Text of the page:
Winnebago Tribe Of Nebraska Refuses Donation From Keystone XL Company TransCanada

  • A letter posted to Facebook from Tribal Chairman Frank White clearly states the Winnebago stand as opposition to the Keystone XL
  • According to White TransCanada offered the tribe $10,000 in food for their food bank
  • A live video on Facebook shows modular trailers waiting to be delivered to “man camps” for the workers building the pipeline
  • Last month a federal judge blocked the pipeline from being able to conduct any advancement or pre-construction of the $8 billion pipeline

A letter posted to the Facebook page of the Winnebago Tribe of Nebraska claims that TransCanada — the parent company of the Keystone XL pipeline — offered a large food donation to the tribe.

The tribe believes the act was an attempt to build a relationship between TransCanada and the Winnebago. Tribal Chairman Frank White told Siouxland News the offer was for $10,000 worth of food for their food bank. White rejected their offer and said the tribe would continue to stand in opposition of the Keystone XL. Below is the letter White posted to the tribe’s Facebook.

Winnebago Tribal Members,
It has come to my attention that TransCanada, the corporation that is advocating for the Keystone XL Pipeline is trying to donate to our tribe as a means to build a relationship with the Winnebago Tribe. I will not allow our tribe to be influenced by this greedy and corrupt corporation, especially when that pipeline will leak and endanger our mother earth. We call that pipeline the black and the TransCanada corporation is trying to use slithering tactics to influence our tribal members.
The Winnebago Tribal Council took an oath to protect our children & grandchildren, no amount of money will ever be placed on their lives. Water is life and long as I am in this position, I will stand in opposition to the Keystone XL Pipeline. We stand with our water protectors, we stand with our surrounding nations that are fighting this pipeline, and we ask that you stand with us!
Frank White Tribal Chairman
Winnebago Tribe of Nebraska

Up to this point, the pipeline has been plagued with setbacks. Just last month a federal judge in Montana stalled construction on the pipeline possibly until 2020. U.S. District Court Judge Brian Morris ruled that TransCanada cannot do most of the necessary work to begin construction, including setting up camps for workers building the pipeline commonly referred to as “man camps” by the pipeline’s opposition.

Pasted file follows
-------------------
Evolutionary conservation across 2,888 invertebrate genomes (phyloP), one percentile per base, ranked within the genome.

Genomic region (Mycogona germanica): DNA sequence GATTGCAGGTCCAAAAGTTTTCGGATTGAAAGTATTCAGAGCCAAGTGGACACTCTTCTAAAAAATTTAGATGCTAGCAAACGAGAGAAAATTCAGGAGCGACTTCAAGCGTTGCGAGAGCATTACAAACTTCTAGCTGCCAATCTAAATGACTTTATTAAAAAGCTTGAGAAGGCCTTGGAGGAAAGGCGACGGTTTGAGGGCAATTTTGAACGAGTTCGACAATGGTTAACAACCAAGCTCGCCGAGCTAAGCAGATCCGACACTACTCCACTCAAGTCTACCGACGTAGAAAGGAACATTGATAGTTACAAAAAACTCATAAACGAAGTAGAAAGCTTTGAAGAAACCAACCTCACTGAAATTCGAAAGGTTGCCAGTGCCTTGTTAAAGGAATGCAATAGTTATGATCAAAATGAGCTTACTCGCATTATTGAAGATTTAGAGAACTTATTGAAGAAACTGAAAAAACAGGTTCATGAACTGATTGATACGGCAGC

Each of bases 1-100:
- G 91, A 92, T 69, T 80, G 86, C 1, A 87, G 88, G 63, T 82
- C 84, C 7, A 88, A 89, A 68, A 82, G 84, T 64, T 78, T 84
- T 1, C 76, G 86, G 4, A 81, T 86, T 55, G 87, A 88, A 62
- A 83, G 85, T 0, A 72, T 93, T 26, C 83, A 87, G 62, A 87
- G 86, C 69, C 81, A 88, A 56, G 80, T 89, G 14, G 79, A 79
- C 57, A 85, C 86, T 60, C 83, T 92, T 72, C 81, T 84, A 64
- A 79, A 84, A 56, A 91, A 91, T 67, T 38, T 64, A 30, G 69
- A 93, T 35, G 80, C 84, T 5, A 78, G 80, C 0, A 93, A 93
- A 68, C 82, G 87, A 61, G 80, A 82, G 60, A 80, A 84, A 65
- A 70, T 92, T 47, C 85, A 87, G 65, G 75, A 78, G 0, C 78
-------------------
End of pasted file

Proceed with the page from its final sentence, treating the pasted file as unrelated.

A live video on Facebook shared by Candi Brings Plenty appears to show hundreds of modular trailers waiting to be delivered to be used by workers as housing units. The trailers are said to be in South Dakota all across the Keystone XL route. For advocates against the Keystone XL, the video is a glimmer of hope as it shows the company has been stopped dead in their tracks.

The $8 billion project aims to deliver heavy crude oil from Alberta, Canada to Steel City, Nebraska. In Steel City, it would link up with existing lines and transport oil to Gulf Coast refineries. The pipeline has been in an almost decade long battle to begin construction. In 2015, the Obama administration blocked the cross-border pipeline due to environmental and climate concerns.

The appeared to be dead until President Donald Trump got into office. One of Trump’s first acts as president was to sign an executive order allowing both the Dakota Access and the Keystone XL to be constructed. In November, Morris decided the Trump administration failed to conduct the necessary environmental review when the pipeline was approved in 2017. The judge blocked all construction on the pipeline, then a month later blocked TransCanada from conducting any activities that advanced the pipeline until the review was completed.

TransCanada later requested that Morris allow the company to do pre-construction activity, such as hauling pipes to the site and setting up man camps. Lawyers for TransCanada argued the 700 workers the company brought on could leave, which could prevent the company from beginning construction in 2019. Morris did not entertain the argument and blocked the company’s request.

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Meko Haze is an independent journalist by day... and an independent journalist by night.

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